skip to main content

 
Rep. Pete Sessions

Former Representative for Texas’s 32nd District

pronounced peet // SESH-unz

Sessions was the representative for Texas’s 32nd congressional district and was a Republican. He served from 2003 to 2018.

He was previously the representative for Texas’s 5th congressional district as a Republican from 1997 to 2002.

Photo of Rep. Pete Sessions [R-TX32, 2003-2018]

Analysis

Legislative Metrics

Read our 2018 Report Card for Sessions.

Ideology–Leadership Chart

Sessions is shown as a purple triangle in our ideology-leadership chart below. Each dot was a member of the House of Representatives in 2018 positioned according to our liberal–conservative ideology score (left to right) and our leadership score (leaders are toward the top).

The chart is based on the bills Sessions sponsored and cosponsored from Jan 3, 2013 to Dec 21, 2018. See full analysis methodology.

Ratings from Advocacy Organizations

NumbersUSA: 91% Americans for Prosperity: 90% United States Chamber of Commerce: 82% FreedomWorks: 80% The Club for Growth: 59% NIAC Action: D American Civil Liberties Union: 4% League of Conservation Voters: 3% Human Rights Campaign: 0% The National Organization for the Reform of Marijuana Laws: F

Enacted Legislation

Sessions was the primary sponsor of 2 bills that were enacted:

View All »

Does 2 not sound like a lot? Very few bills are ever enacted — most legislators sponsor only a handful that are signed into law. But there are other legislative activities that we don’t track that are also important, including offering amendments, committee work and oversight of the other branches, and constituent services.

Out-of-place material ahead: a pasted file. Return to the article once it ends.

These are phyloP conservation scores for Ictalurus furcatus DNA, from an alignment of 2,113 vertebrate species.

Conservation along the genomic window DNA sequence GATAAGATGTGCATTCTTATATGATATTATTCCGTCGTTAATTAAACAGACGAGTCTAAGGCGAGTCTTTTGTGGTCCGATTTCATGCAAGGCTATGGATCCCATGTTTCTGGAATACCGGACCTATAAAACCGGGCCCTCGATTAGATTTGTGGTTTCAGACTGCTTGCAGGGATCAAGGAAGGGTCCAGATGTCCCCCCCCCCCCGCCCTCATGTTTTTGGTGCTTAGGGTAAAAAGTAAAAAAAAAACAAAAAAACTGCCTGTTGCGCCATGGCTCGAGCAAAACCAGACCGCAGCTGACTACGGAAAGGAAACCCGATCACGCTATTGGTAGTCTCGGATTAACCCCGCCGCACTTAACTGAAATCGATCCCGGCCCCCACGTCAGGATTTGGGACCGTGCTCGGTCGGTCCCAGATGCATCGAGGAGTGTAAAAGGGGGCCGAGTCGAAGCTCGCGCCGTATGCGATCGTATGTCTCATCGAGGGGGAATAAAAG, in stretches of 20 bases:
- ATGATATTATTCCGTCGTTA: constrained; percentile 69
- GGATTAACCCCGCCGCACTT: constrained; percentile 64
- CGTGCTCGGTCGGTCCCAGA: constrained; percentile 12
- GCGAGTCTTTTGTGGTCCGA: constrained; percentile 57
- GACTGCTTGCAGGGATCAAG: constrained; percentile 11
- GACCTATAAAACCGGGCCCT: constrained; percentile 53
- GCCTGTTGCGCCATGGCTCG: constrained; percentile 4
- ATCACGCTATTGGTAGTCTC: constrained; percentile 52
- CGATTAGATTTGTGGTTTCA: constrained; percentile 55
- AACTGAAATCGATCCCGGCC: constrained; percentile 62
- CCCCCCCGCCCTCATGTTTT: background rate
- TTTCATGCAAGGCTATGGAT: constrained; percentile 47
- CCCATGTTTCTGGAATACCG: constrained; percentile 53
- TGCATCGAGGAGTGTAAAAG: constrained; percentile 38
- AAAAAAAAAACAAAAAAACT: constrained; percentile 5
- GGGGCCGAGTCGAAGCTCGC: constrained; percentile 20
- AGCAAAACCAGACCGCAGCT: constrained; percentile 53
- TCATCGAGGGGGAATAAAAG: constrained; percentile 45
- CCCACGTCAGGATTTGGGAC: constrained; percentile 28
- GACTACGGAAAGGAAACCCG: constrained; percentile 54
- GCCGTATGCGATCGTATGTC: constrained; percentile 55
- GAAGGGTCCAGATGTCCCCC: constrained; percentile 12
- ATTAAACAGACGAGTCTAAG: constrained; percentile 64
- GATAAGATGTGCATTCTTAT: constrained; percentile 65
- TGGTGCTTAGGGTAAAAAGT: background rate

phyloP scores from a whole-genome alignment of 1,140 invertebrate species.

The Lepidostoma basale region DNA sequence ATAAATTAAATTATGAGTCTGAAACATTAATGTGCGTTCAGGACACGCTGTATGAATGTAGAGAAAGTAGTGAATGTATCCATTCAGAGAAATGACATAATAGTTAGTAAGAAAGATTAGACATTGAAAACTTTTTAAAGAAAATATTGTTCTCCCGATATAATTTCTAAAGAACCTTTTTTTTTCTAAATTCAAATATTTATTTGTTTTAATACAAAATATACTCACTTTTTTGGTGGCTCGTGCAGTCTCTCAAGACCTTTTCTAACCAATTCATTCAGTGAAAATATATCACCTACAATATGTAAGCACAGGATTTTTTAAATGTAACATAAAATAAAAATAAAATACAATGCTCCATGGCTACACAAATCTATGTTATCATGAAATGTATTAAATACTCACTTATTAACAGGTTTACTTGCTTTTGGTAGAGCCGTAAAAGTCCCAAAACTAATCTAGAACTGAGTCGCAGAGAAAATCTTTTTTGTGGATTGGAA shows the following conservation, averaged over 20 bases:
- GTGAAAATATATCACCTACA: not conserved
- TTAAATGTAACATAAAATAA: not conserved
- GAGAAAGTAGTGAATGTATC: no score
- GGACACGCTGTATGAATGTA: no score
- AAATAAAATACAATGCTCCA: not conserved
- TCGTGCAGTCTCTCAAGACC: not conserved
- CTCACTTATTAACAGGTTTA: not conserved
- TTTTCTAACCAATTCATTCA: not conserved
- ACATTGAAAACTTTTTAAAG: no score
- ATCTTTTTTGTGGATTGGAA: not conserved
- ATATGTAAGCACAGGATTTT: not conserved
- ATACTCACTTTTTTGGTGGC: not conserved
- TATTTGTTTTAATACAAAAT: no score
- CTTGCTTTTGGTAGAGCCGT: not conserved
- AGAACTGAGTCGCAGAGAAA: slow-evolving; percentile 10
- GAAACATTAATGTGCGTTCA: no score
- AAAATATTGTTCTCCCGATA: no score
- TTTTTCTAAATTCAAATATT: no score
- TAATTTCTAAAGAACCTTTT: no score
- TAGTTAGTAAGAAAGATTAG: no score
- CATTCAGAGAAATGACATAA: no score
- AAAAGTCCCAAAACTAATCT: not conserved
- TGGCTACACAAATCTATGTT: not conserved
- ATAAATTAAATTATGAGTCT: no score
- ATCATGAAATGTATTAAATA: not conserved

We consider a bill enacted if one of the following is true: a) it is enacted itself, b) it has a companion bill in the other chamber (as identified by Congress) which was enacted, or c) if at least about half of its provisions were incorporated into bills that were enacted (as determined by an automated text analysis, applicable beginning with bills in the 110th Congress).

Bills Sponsored

Issue Areas

Sessions sponsored bills primarily in these issue areas:

Health (37%) Labor and Employment (15%) Government Operations and Politics (11%) Taxation (11%) Immigration (11%) Arts, Culture, Religion (7%) Crime and Law Enforcement (7%)

Recent Bills

Some of Sessions’s most recently sponsored bills include...

View All » | View Cosponsors »

Voting Record

Key Votes

Sessions voted Yea

Passed 338/88 on May 13, 2015.

The USA Freedom Act (H.R. 2048, Pub.L. 114–23) is a U.S. law enacted on June 2, 2015 that restored in modified form several provisions of ...

Sessions voted Yea

Passed 219/206 on Dec 11, 2014.

This bill became the vehicle for passage of the Consolidated and Further Continuing Appropriations Act, 2015 [pdf], which was approved by the House on December ...

Sessions voted Aye

Sessions voted Aye

Passed 304/117 on Jun 23, 2011.

The Leahy–Smith America Invents Act (AIA) is a United States federal statute that was passed by Congress and was signed into law by President Barack ...

Sessions voted No

Passed 386/41 on Jul 8, 2009.

The Don't Ask, Don't Tell Repeal Act of 2010 (H.R. 2965, S. 4023) is a landmark United States federal statute enacted in December 2010 that ...

Sessions voted No

Sessions voted Nay

Sessions voted Aye

Missed Votes

From Jan 1997 to Dec 2018, Sessions missed 602 of 14,702 roll call votes, which is 4.1%. This is worse than the median of 2.5% among the lifetime records of representatives serving in Dec 2018. The chart below reports missed votes over time.

We don’t track why legislators miss votes, but it’s often due to medical absenses and major life events.

Show the numbers...

Primary Sources

The information on this page is originally sourced from a variety of materials, including: